Remember Johnny Isakson? He’s the Georgia Senator who introduced the The Home Buyer Tax Credit Act of 2009 in June of this year which would have increased the first time buyer tax credit from $8,000 to $15,000. It would have also removed the restriction that the tax credit could be used by first time home buyers only. That bill was defeated in a 47-50 Senate vote in August but that hasn’t stopped Isakson from pushing to extend the current tax credit past its November 30th expiration.
Senator Isakson, former president of Northside Realty in Cobb County, Georgia, says he is “talking to everybody and anybody” to extend the $8,000 tax credit and affirms that not doing so would “protract and extend the recession” just as we enter the downtime of the real estate buying season over the winter months.
Real estate industry professionals ranging from real estate agents to mortgage brokers and everyone in between can attest to the uptick in home sales due, in part, to the $8,000 first time buyer tax credit. According to Lawrence Yun, NAR’s Chief Economist, the $8,000 tax credit has been used to purchase approximately 1.2 million homes so far this year.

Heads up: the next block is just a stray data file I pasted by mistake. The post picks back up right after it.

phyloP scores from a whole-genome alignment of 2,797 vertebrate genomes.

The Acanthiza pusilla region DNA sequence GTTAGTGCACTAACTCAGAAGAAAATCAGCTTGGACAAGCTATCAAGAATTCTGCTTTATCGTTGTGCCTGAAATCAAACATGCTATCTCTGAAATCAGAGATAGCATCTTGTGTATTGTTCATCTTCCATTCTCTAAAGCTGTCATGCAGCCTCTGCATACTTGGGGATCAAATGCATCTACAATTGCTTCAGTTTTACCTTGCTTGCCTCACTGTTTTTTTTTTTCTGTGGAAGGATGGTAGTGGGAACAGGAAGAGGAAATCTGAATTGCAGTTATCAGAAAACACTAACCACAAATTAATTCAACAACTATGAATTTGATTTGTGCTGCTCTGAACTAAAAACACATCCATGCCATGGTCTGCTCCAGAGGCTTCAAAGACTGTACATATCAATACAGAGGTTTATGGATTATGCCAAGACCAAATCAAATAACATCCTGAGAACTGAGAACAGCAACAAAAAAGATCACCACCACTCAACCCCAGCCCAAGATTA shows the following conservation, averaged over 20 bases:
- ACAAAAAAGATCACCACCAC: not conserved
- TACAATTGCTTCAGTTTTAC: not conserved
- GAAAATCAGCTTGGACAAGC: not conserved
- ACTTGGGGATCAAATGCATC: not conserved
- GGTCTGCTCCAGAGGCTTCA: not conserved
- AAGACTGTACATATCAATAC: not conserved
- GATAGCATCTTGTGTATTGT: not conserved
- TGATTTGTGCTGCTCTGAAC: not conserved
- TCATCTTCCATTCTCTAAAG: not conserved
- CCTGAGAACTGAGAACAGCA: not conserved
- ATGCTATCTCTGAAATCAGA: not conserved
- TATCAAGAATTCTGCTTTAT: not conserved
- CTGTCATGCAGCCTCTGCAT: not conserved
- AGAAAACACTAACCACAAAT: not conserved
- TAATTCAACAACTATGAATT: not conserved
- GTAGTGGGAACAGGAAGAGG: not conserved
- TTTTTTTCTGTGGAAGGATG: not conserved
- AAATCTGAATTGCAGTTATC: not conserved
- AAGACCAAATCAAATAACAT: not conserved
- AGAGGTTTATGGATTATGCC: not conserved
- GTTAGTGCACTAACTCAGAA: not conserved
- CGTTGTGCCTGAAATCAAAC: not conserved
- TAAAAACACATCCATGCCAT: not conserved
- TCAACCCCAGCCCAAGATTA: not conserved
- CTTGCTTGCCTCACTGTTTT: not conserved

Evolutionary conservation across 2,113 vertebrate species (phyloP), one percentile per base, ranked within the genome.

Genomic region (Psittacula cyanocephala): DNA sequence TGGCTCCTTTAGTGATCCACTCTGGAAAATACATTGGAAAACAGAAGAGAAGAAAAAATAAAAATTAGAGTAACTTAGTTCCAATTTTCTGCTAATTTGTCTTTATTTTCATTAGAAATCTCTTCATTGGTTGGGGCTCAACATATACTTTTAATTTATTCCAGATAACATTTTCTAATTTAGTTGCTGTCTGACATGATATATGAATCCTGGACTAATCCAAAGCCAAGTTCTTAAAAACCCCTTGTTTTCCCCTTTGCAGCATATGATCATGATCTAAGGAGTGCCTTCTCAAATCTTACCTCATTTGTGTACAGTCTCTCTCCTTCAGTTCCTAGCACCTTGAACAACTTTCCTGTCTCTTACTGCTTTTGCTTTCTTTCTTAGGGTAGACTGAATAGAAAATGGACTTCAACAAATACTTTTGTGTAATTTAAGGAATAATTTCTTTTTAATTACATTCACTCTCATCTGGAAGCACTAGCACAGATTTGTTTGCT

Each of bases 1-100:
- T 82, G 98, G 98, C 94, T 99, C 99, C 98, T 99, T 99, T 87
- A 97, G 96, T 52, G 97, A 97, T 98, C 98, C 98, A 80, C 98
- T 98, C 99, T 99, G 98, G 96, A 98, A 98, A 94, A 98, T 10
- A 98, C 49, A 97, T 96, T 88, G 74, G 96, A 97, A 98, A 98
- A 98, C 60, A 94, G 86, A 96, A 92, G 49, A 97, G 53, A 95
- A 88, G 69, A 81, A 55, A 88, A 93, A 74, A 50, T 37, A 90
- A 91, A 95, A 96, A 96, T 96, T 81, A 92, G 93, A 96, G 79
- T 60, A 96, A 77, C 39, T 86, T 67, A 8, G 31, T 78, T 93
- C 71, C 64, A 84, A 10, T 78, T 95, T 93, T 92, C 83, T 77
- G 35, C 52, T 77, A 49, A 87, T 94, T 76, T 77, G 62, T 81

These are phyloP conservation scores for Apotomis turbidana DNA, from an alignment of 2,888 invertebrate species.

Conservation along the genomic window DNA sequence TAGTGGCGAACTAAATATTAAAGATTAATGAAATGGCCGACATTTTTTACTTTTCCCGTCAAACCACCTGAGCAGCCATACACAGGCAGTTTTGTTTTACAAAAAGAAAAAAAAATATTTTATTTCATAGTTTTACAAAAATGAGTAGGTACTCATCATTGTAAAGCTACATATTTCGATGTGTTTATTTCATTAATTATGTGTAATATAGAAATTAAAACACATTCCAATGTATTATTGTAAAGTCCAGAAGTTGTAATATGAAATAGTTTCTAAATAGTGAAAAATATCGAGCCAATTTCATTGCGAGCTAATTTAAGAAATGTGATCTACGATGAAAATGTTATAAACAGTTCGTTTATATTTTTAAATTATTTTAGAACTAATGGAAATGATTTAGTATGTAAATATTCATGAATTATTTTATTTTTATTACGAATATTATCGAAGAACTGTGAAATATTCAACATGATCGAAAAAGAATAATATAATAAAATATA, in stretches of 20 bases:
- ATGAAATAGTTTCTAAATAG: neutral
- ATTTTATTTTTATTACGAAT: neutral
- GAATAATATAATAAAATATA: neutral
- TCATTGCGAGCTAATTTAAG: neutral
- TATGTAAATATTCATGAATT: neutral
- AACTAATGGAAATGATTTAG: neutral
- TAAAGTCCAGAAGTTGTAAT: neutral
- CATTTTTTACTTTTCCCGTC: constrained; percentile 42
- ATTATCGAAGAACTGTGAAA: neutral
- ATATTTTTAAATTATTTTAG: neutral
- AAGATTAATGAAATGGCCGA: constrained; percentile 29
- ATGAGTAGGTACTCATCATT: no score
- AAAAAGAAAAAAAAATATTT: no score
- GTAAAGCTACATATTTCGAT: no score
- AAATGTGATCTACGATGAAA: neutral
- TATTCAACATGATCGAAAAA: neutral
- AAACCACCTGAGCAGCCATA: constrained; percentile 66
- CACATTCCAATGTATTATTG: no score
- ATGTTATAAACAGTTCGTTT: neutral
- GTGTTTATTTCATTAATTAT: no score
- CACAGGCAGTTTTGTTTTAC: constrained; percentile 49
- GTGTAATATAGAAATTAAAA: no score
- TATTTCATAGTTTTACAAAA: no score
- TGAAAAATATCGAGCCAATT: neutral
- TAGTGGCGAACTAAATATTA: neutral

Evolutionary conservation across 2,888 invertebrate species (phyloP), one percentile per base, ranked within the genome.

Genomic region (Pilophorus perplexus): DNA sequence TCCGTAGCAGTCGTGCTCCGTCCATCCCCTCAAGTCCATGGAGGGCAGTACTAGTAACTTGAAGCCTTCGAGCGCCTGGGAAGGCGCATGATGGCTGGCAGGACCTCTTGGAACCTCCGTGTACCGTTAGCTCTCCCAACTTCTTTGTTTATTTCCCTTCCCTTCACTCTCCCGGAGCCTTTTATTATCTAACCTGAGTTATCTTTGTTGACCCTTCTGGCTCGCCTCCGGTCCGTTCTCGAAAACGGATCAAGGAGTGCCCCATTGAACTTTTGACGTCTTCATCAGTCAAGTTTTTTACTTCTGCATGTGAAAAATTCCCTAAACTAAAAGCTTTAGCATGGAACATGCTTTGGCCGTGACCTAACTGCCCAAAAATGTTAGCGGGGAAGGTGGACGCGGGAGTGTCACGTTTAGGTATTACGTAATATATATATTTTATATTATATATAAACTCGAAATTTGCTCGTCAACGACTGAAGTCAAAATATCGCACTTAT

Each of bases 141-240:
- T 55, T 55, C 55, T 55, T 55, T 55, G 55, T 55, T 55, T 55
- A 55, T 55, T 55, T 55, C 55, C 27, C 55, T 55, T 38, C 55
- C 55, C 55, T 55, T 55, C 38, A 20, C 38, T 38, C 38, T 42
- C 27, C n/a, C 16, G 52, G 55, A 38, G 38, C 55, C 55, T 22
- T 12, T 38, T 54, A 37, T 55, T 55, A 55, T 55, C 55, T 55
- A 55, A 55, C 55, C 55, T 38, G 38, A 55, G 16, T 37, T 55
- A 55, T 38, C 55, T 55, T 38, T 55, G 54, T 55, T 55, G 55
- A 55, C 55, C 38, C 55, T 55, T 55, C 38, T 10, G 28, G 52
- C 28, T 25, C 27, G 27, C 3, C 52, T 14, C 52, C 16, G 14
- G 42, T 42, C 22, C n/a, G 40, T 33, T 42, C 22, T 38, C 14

Lending serious consideration to the tax credit’s extension is Whitehouse spokesperson Robert Gibbs’ statement earlier today. Gibbs said President Barack Obama’s economic team is evaluating the effect of the tax credit on new home sales prior to their recommendation on how to proceed to the President.
Not everyone is in favor of the tax credit seeing continued light of day as indicated by many unfavorable comments in The Boston Globe’s article on the subject. Opinions aside, there may simply be no money left to pay for an extended home buyer tax credit at a time when Congress is facing budget deficits in excess of $1 trillion dollars.
Do you think the U.S. government should continue providing $8,000 to eligible first time home buyers or is the entire tax credit a bad idea? How would you change the tax credit?
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